Notwithstanding the above, Trump will try to redress the continuing adverse US-German trade balance on commodi-ties, which reached nearly USD 50 billion by January 2017. Trump has been able to drum up domestic support on the premise that the trade deficit is a threat to US se-curity and prosperity. It is to be seen how Trump manages to increase the prospects of USA`s domestic manufacturing industry and enhance exports to Germany within the framework of an open and expanding world economy. He may also not be naïve to fore-go the benefits such as the provision of na-tional treatment to US investors in Germa-ny under the existing USA-Germany Treaty of Friendship, Commerce and Navigation by forcing its modification and resorting to restrictive fiscal and trade measures. An ac-cusation levelled by Trump and his business associates to the effect that manipulation of the value of the Euro has boosted German exports may be strongly rebutted by Merkel. German Finance Minister Wolfgang Schau-ble has already attributed the changes in the value of the Euro to economic factors out-side Berlin’s control. A prudent alternative for Trump would be to work to make major US exports such as civilian aircraft and their engines as well as automobiles more compet-itive instead of distorting or altering the ex-isting framework of cooperation pertaining to US-German investment and trade.

Merkel has been more true to her liberal democratic credentials than many European leaders. These have been borne out by her stance on issues like countering political ex-tremism at home and abroad, offering pro-tection to refugees fleeing from terror, and opposing Russia’s annexation of Crimea. The exception has been the Greek financial liquidity crises since 2010, in regard to which Merkel`s government has been insisting on the implementation of a stiff International Monetary Fund (IMF) imposed economic bailout package which has only served to un-dermine various progressive socio-economic measures.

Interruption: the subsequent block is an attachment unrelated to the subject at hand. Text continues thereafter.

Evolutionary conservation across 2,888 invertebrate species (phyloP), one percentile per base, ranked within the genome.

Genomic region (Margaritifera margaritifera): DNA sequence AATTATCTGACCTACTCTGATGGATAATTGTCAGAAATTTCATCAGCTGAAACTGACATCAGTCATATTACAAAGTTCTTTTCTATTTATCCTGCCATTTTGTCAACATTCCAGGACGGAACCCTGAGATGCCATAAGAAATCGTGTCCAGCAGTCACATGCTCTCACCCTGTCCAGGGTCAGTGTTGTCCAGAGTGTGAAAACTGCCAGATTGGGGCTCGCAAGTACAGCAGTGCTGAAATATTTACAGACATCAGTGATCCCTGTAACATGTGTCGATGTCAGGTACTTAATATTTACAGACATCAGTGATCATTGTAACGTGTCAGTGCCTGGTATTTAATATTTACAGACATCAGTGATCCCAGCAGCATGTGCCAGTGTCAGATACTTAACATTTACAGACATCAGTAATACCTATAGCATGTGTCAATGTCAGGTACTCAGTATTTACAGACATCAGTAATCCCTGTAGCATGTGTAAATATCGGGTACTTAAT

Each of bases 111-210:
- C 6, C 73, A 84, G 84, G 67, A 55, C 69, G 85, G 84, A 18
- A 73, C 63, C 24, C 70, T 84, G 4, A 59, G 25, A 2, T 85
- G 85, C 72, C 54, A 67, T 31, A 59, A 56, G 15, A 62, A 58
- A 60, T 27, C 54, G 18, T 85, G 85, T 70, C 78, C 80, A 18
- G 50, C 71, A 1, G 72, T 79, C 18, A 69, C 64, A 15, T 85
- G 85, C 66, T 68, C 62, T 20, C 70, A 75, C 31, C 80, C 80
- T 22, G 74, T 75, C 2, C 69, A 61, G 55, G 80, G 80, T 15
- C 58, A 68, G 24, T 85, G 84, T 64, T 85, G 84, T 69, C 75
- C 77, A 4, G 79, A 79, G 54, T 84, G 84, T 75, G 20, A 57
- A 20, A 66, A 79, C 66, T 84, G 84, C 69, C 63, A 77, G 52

It is unlikely that Trump and Merkel would have a complete convergence of views and postures particularly over refugee reha-bilitation in Europe, international efforts to regulate environmental pollution, and re-form of the United Nations and especially the Security Council, to flag a few such is-sues. While agreement may be achieved on countering the sources of extremism such as ISIS in the Middle-East, it is likely that dif-ferences would remain on promoting Pales-tinian statehood. It has been reported that Trump is likely to probe Merkel on the most effective policy for dealing with Putin over a range of issues without entailing a higher economic burden on USA or extended mili-tary force deployments. Shades of differenc-es may persist in their respective approaches to dealing with Putin, the Crimea issue and appraisal of sanctions on Russia imposed af-ter the latter`s annexation of Crimea. None-theless, the bilateral dialogue may initiate the process of a better understanding of Trump`s inclinations and German compulsions at the strategic level in relation to central and east-ern Europe and Russia. Trump may also ap-preciate the benefit of incremental changes to the existing USA-Germany bilateral trade and commerce-related institutions for mutu-al benefit.

A realistic dialogue process may also ensue on a reappraisal of the sharing mecha-nism for financial support to NATO including a cost-effective implementation of the force Readiness Action Plan formulated after the NATO Wales summit in 2015. It is also pos-sible that Germany`s geostrategic position in Europe apropos Russia, its economic growth and resilience, as well as diverse and accom-modative relations with an array of middle powers like India, Japan and some of the African and western hemispheric countries will influence Trump to give due weightage to Merkel, particularly when she is expected to lead her Christian Democratic Union and Christian Socialist Party coalition to victory in the September 2017 national elections.

The author, a retired IDAS officer, has served in senior positions in the Governments of India and a State Government.

The views expressed are the author`s own. – This article first appeared in the Comment section of the website of Institute of Defence Studies and Analyses (www.idsa.in/idsacomments) on March 15, 2017